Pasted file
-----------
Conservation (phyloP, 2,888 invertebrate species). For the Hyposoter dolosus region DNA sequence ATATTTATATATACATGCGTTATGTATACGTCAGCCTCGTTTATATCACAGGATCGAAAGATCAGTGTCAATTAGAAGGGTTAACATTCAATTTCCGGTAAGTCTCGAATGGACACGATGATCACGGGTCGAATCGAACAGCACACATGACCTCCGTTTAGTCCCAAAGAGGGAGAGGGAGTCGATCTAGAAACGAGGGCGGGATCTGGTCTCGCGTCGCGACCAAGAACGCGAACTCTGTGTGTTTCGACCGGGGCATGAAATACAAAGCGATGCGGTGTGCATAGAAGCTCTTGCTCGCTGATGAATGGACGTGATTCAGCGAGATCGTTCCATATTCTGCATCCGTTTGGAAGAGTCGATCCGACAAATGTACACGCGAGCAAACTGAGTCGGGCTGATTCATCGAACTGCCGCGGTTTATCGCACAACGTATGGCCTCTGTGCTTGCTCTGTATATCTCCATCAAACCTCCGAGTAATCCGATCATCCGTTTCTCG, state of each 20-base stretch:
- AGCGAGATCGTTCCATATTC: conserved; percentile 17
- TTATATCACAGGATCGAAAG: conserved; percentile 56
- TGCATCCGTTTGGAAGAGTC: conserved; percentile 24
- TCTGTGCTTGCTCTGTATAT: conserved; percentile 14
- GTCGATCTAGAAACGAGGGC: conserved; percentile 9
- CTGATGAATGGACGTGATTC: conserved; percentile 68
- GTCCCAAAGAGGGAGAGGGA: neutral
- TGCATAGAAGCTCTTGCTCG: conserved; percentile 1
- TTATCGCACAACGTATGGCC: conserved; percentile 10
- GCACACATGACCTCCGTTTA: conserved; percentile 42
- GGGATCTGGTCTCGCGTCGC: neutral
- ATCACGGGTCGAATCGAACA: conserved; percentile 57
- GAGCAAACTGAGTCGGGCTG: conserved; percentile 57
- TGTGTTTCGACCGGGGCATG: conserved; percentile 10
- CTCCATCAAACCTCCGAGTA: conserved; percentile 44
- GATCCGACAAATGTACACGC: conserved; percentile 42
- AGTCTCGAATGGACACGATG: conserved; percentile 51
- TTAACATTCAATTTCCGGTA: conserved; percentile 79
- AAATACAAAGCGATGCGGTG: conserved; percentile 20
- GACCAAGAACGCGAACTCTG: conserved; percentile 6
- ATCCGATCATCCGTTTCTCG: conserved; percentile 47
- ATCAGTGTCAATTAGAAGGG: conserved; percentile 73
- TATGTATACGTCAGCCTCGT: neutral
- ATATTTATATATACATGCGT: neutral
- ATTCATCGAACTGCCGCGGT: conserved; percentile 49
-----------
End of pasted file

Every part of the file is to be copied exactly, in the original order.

Conservation (phyloP, 2,888 invertebrate species). For the Hyposoter dolosus region DNA sequence ATATTTATATATACATGCGTTATGTATACGTCAGCCTCGTTTATATCACAGGATCGAAAGATCAGTGTCAATTAGAAGGGTTAACATTCAATTTCCGGTAAGTCTCGAATGGACACGATGATCACGGGTCGAATCGAACAGCACACATGACCTCCGTTTAGTCCCAAAGAGGGAGAGGGAGTCGATCTAGAAACGAGGGCGGGATCTGGTCTCGCGTCGCGACCAAGAACGCGAACTCTGTGTGTTTCGACCGGGGCATGAAATACAAAGCGATGCGGTGTGCATAGAAGCTCTTGCTCGCTGATGAATGGACGTGATTCAGCGAGATCGTTCCATATTCTGCATCCGTTTGGAAGAGTCGATCCGACAAATGTACACGCGAGCAAACTGAGTCGGGCTGATTCATCGAACTGCCGCGGTTTATCGCACAACGTATGGCCTCTGTGCTTGCTCTGTATATCTCCATCAAACCTCCGAGTAATCCGATCATCCGTTTCTCG, state of each 20-base stretch:
- AGCGAGATCGTTCCATATTC: conserved; percentile 17
- TTATATCACAGGATCGAAAG: conserved; percentile 56
- TGCATCCGTTTGGAAGAGTC: conserved; percentile 24
- TCTGTGCTTGCTCTGTATAT: conserved; percentile 14
- GTCGATCTAGAAACGAGGGC: conserved; percentile 9
- CTGATGAATGGACGTGATTC: conserved; percentile 68
- GTCCCAAAGAGGGAGAGGGA: neutral
- TGCATAGAAGCTCTTGCTCG: conserved; percentile 1
- TTATCGCACAACGTATGGCC: conserved; percentile 10
- GCACACATGACCTCCGTTTA: conserved; percentile 42
- GGGATCTGGTCTCGCGTCGC: neutral
- ATCACGGGTCGAATCGAACA: conserved; percentile 57
- GAGCAAACTGAGTCGGGCTG: conserved; percentile 57
- TGTGTTTCGACCGGGGCATG: conserved; percentile 10
- CTCCATCAAACCTCCGAGTA: conserved; percentile 44
- GATCCGACAAATGTACACGC: conserved; percentile 42
- AGTCTCGAATGGACACGATG: conserved; percentile 51
- TTAACATTCAATTTCCGGTA: conserved; percentile 79
- AAATACAAAGCGATGCGGTG: conserved; percentile 20
- GACCAAGAACGCGAACTCTG: conserved; percentile 6
- ATCCGATCATCCGTTTCTCG: conserved; percentile 47
- ATCAGTGTCAATTAGAAGGG: conserved; percentile 73
- TATGTATACGTCAGCCTCGT: neutral
- ATATTTATATATACATGCGT: neutral
- ATTCATCGAACTGCCGCGGT: conserved; percentile 49